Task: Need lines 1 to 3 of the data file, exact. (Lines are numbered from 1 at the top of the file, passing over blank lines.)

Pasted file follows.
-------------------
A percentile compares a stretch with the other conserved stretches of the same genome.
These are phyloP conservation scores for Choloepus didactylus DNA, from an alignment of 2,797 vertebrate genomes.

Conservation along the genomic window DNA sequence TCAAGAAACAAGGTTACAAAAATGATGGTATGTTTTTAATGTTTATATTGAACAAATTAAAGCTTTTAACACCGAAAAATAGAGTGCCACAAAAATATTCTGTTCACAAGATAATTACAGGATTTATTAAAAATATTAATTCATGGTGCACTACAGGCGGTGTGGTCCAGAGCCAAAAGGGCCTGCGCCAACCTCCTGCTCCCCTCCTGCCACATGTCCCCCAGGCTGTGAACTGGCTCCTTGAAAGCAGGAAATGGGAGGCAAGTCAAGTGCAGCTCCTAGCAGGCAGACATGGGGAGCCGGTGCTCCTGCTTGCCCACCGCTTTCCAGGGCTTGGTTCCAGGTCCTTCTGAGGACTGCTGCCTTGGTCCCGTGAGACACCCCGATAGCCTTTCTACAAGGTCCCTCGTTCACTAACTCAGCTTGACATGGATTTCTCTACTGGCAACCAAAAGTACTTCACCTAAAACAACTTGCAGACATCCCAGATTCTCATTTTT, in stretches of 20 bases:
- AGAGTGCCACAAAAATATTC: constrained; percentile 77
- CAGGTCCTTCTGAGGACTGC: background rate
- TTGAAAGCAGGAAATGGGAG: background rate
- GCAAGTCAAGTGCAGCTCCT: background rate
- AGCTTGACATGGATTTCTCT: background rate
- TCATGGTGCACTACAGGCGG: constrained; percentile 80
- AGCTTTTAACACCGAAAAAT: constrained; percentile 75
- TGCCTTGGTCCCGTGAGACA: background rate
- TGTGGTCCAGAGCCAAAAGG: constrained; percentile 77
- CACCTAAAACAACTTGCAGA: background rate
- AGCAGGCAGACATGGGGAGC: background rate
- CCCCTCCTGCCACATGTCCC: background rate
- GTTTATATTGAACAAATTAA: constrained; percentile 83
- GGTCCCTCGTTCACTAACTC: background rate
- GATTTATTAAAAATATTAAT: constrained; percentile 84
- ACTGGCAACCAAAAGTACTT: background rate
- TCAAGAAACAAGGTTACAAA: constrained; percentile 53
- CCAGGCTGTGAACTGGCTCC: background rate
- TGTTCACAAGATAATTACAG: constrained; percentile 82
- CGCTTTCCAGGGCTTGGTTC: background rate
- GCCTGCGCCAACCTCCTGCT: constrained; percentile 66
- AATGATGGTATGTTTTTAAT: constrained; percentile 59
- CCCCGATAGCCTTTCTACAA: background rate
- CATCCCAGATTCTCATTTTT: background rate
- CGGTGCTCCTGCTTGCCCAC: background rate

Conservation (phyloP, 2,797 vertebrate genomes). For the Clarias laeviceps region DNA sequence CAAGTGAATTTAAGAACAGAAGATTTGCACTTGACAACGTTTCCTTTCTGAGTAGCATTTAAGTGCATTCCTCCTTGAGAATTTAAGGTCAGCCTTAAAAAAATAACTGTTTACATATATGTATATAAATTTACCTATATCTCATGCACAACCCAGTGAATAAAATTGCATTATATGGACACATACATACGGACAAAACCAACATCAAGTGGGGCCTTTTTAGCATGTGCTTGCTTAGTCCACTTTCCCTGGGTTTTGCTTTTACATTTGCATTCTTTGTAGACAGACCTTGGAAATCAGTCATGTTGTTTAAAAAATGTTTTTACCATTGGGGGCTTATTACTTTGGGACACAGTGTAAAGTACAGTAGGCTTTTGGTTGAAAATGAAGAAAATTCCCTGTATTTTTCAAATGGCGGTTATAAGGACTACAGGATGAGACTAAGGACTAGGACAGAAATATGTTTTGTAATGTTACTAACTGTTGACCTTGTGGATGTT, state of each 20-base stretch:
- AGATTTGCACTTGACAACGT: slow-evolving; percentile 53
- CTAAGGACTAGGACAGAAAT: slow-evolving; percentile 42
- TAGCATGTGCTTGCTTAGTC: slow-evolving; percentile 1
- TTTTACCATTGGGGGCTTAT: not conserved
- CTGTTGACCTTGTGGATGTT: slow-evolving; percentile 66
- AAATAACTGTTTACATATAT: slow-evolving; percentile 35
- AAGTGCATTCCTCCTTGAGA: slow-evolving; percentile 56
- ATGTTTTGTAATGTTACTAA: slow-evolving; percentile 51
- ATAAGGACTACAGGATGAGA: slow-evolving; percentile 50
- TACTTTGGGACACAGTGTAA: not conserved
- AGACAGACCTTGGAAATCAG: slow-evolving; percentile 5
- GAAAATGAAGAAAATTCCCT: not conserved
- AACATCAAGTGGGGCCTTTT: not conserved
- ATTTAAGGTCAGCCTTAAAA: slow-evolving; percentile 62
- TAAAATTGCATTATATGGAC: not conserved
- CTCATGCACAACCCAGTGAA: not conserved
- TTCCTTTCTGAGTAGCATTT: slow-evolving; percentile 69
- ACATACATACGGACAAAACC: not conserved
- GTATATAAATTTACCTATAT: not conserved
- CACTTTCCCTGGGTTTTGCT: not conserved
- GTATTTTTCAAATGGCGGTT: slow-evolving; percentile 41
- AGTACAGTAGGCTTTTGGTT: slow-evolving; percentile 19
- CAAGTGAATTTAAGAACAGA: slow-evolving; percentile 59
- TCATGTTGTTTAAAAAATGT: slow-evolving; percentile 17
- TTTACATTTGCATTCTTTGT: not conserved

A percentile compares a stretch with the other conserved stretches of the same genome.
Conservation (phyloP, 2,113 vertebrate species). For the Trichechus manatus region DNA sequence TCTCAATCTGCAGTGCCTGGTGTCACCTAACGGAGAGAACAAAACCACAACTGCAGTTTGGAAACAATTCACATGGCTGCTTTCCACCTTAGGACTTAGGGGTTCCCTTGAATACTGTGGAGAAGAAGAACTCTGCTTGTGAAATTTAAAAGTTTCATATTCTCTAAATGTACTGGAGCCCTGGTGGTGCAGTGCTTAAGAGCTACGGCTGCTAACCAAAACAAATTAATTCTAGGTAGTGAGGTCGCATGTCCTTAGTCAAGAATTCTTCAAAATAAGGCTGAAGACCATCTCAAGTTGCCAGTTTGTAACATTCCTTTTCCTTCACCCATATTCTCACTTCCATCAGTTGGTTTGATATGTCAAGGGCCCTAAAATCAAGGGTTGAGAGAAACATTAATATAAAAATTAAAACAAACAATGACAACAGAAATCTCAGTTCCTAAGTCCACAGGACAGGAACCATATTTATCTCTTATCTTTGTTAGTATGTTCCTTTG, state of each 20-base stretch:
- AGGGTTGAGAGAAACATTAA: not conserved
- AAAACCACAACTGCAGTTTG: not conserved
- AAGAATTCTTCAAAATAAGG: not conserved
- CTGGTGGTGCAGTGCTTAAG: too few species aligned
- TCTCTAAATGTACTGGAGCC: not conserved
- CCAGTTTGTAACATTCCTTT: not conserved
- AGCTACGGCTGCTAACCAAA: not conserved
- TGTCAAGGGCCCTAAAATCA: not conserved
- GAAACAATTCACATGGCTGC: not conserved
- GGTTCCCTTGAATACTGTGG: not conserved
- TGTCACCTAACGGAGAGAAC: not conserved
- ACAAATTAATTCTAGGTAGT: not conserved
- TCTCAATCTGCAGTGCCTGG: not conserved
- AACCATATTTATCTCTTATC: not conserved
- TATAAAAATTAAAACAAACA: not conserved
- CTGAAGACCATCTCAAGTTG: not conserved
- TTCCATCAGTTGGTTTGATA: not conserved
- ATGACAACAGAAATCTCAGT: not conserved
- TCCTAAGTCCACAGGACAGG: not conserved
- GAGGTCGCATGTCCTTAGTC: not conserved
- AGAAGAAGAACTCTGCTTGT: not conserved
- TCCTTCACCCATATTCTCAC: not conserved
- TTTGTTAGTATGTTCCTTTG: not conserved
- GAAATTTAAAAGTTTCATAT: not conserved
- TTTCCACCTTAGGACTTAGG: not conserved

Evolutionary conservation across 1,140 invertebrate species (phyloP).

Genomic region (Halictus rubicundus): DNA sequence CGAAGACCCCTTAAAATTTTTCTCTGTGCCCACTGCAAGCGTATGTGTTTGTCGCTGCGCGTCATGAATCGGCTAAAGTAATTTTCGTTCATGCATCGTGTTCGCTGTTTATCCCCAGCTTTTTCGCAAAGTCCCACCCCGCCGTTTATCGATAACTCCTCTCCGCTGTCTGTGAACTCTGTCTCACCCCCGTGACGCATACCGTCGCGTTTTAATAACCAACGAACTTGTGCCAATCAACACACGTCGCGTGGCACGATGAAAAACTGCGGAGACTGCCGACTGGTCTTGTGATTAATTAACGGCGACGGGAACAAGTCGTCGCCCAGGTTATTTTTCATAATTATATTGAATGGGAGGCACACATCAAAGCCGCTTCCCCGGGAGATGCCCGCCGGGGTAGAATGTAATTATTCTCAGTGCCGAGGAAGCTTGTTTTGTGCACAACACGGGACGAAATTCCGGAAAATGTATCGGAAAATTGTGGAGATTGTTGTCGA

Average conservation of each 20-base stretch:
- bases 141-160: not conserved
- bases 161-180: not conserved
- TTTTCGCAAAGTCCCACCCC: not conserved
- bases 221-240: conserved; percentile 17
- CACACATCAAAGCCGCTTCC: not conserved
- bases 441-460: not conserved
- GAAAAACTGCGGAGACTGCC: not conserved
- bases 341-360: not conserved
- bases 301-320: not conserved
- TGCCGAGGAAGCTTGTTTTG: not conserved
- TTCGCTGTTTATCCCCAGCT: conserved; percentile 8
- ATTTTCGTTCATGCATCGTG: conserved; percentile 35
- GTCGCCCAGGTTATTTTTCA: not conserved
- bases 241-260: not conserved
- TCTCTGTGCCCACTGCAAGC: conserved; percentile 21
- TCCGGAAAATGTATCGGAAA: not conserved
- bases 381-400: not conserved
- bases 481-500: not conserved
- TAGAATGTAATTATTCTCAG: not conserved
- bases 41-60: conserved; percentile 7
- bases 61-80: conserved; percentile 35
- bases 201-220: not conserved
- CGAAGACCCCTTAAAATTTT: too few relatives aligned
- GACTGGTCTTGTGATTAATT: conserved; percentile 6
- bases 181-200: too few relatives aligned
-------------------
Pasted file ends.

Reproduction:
A percentile compares a stretch with the other conserved stretches of the same genome.
These are phyloP conservation scores for Choloepus didactylus DNA, from an alignment of 2,797 vertebrate genomes.

Conservation along the genomic window DNA sequence TCAAGAAACAAGGTTACAAAAATGATGGTATGTTTTTAATGTTTATATTGAACAAATTAAAGCTTTTAACACCGAAAAATAGAGTGCCACAAAAATATTCTGTTCACAAGATAATTACAGGATTTATTAAAAATATTAATTCATGGTGCACTACAGGCGGTGTGGTCCAGAGCCAAAAGGGCCTGCGCCAACCTCCTGCTCCCCTCCTGCCACATGTCCCCCAGGCTGTGAACTGGCTCCTTGAAAGCAGGAAATGGGAGGCAAGTCAAGTGCAGCTCCTAGCAGGCAGACATGGGGAGCCGGTGCTCCTGCTTGCCCACCGCTTTCCAGGGCTTGGTTCCAGGTCCTTCTGAGGACTGCTGCCTTGGTCCCGTGAGACACCCCGATAGCCTTTCTACAAGGTCCCTCGTTCACTAACTCAGCTTGACATGGATTTCTCTACTGGCAACCAAAAGTACTTCACCTAAAACAACTTGCAGACATCCCAGATTCTCATTTTT, in stretches of 20 bases: